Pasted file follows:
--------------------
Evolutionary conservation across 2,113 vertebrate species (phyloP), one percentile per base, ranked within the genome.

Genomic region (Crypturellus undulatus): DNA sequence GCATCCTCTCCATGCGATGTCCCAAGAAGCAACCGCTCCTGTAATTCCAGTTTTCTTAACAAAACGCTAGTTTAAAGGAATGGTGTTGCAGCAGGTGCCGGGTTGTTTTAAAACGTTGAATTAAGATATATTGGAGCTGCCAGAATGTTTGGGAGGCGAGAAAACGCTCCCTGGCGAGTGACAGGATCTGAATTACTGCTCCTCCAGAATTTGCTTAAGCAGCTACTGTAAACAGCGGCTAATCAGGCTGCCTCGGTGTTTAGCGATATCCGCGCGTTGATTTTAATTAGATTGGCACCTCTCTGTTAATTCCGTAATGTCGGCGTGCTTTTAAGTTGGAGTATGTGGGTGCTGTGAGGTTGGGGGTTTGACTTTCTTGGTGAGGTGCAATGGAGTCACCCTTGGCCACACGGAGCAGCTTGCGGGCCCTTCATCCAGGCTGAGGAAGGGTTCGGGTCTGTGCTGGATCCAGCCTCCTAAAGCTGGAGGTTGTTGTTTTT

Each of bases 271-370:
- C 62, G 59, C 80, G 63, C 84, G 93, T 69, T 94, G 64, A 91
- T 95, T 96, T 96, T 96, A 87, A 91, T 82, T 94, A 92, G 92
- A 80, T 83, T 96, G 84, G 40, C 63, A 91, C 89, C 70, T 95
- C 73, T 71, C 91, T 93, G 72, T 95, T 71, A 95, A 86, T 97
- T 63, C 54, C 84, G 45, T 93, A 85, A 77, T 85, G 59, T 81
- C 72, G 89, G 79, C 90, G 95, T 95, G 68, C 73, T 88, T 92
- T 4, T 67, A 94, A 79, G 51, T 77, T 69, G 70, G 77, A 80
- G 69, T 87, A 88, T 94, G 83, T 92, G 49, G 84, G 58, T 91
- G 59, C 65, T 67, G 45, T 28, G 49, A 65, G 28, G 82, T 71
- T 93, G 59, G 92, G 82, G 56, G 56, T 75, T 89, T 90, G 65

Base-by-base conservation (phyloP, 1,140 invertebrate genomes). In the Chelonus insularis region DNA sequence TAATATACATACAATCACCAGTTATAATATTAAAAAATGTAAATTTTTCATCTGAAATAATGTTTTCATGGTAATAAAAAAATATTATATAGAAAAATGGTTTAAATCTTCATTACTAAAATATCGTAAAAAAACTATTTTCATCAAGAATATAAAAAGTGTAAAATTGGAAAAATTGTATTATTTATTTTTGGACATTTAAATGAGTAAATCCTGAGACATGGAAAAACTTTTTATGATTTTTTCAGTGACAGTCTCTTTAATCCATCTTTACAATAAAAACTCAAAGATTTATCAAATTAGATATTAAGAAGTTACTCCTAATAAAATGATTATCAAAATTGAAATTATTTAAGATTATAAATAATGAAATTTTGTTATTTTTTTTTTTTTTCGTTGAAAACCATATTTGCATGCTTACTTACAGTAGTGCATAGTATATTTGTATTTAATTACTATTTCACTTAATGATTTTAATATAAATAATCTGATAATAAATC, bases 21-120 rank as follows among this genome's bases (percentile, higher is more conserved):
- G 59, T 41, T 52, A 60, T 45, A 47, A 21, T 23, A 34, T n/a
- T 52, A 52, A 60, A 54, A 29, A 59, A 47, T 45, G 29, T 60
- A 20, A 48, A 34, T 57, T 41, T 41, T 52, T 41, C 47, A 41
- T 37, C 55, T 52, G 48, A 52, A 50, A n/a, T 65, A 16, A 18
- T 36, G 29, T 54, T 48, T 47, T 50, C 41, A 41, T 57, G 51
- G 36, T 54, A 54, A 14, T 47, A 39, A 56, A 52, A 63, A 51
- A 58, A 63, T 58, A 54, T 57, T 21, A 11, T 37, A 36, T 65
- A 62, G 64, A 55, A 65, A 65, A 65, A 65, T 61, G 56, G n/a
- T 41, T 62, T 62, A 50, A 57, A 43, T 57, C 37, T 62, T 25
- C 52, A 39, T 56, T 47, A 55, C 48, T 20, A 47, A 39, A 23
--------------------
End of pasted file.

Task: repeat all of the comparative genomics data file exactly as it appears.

Evolutionary conservation across 2,113 vertebrate species (phyloP), one percentile per base, ranked within the genome.

Genomic region (Crypturellus undulatus): DNA sequence GCATCCTCTCCATGCGATGTCCCAAGAAGCAACCGCTCCTGTAATTCCAGTTTTCTTAACAAAACGCTAGTTTAAAGGAATGGTGTTGCAGCAGGTGCCGGGTTGTTTTAAAACGTTGAATTAAGATATATTGGAGCTGCCAGAATGTTTGGGAGGCGAGAAAACGCTCCCTGGCGAGTGACAGGATCTGAATTACTGCTCCTCCAGAATTTGCTTAAGCAGCTACTGTAAACAGCGGCTAATCAGGCTGCCTCGGTGTTTAGCGATATCCGCGCGTTGATTTTAATTAGATTGGCACCTCTCTGTTAATTCCGTAATGTCGGCGTGCTTTTAAGTTGGAGTATGTGGGTGCTGTGAGGTTGGGGGTTTGACTTTCTTGGTGAGGTGCAATGGAGTCACCCTTGGCCACACGGAGCAGCTTGCGGGCCCTTCATCCAGGCTGAGGAAGGGTTCGGGTCTGTGCTGGATCCAGCCTCCTAAAGCTGGAGGTTGTTGTTTTT

Each of bases 271-370:
- C 62, G 59, C 80, G 63, C 84, G 93, T 69, T 94, G 64, A 91
- T 95, T 96, T 96, T 96, A 87, A 91, T 82, T 94, A 92, G 92
- A 80, T 83, T 96, G 84, G 40, C 63, A 91, C 89, C 70, T 95
- C 73, T 71, C 91, T 93, G 72, T 95, T 71, A 95, A 86, T 97
- T 63, C 54, C 84, G 45, T 93, A 85, A 77, T 85, G 59, T 81
- C 72, G 89, G 79, C 90, G 95, T 95, G 68, C 73, T 88, T 92
- T 4, T 67, A 94, A 79, G 51, T 77, T 69, G 70, G 77, A 80
- G 69, T 87, A 88, T 94, G 83, T 92, G 49, G 84, G 58, T 91
- G 59, C 65, T 67, G 45, T 28, G 49, A 65, G 28, G 82, T 71
- T 93, G 59, G 92, G 82, G 56, G 56, T 75, T 89, T 90, G 65

Base-by-base conservation (phyloP, 1,140 invertebrate genomes). In the Chelonus insularis region DNA sequence TAATATACATACAATCACCAGTTATAATATTAAAAAATGTAAATTTTTCATCTGAAATAATGTTTTCATGGTAATAAAAAAATATTATATAGAAAAATGGTTTAAATCTTCATTACTAAAATATCGTAAAAAAACTATTTTCATCAAGAATATAAAAAGTGTAAAATTGGAAAAATTGTATTATTTATTTTTGGACATTTAAATGAGTAAATCCTGAGACATGGAAAAACTTTTTATGATTTTTTCAGTGACAGTCTCTTTAATCCATCTTTACAATAAAAACTCAAAGATTTATCAAATTAGATATTAAGAAGTTACTCCTAATAAAATGATTATCAAAATTGAAATTATTTAAGATTATAAATAATGAAATTTTGTTATTTTTTTTTTTTTTCGTTGAAAACCATATTTGCATGCTTACTTACAGTAGTGCATAGTATATTTGTATTTAATTACTATTTCACTTAATGATTTTAATATAAATAATCTGATAATAAATC, bases 21-120 rank as follows among this genome's bases (percentile, higher is more conserved):
- G 59, T 41, T 52, A 60, T 45, A 47, A 21, T 23, A 34, T n/a
- T 52, A 52, A 60, A 54, A 29, A 59, A 47, T 45, G 29, T 60
- A 20, A 48, A 34, T 57, T 41, T 41, T 52, T 41, C 47, A 41
- T 37, C 55, T 52, G 48, A 52, A 50, A n/a, T 65, A 16, A 18
- T 36, G 29, T 54, T 48, T 47, T 50, C 41, A 41, T 57, G 51
- G 36, T 54, A 54, A 14, T 47, A 39, A 56, A 52, A 63, A 51
- A 58, A 63, T 58, A 54, T 57, T 21, A 11, T 37, A 36, T 65
- A 62, G 64, A 55, A 65, A 65, A 65, A 65, T 61, G 56, G n/a
- T 41, T 62, T 62, A 50, A 57, A 43, T 57, C 37, T 62, T 25
- C 52, A 39, T 56, T 47, A 55, C 48, T 20, A 47, A 39, A 23